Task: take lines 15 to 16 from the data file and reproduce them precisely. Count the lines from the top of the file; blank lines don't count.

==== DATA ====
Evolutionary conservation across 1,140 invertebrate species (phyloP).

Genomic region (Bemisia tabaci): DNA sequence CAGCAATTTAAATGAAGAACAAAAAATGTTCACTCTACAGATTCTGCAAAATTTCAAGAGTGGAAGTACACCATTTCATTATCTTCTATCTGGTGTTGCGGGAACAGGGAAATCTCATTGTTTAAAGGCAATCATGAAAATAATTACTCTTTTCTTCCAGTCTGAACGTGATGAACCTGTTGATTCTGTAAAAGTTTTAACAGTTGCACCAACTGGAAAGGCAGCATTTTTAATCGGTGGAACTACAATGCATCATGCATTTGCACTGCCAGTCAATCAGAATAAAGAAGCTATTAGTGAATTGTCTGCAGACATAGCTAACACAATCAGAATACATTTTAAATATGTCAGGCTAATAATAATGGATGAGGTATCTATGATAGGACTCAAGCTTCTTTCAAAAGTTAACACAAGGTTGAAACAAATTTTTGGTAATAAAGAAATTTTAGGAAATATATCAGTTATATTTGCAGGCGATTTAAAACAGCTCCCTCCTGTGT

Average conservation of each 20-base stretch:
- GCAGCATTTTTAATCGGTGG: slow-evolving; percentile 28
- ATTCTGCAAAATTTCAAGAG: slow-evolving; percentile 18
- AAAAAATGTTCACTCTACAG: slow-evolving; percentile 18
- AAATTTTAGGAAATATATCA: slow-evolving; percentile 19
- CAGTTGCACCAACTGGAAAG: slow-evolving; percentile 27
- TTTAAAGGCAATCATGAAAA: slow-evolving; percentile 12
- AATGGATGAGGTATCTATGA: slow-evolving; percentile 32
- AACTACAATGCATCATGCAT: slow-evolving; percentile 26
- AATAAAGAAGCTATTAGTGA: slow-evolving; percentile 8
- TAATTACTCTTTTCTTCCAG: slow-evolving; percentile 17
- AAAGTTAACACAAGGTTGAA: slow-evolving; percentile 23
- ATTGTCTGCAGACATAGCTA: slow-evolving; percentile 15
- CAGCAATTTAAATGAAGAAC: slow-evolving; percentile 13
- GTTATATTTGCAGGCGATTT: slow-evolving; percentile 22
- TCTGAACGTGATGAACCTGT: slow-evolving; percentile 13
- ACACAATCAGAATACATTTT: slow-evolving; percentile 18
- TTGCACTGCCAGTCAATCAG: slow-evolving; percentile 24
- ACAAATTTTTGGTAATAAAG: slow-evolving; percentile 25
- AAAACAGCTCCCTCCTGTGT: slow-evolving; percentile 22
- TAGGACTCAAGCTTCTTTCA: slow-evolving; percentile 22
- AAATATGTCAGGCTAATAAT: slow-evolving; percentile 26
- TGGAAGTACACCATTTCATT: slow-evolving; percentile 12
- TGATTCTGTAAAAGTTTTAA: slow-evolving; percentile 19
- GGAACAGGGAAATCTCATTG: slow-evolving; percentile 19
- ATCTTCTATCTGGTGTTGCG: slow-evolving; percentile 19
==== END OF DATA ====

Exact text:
- ATTGTCTGCAGACATAGCTA: slow-evolving; percentile 15
- CAGCAATTTAAATGAAGAAC: slow-evolving; percentile 13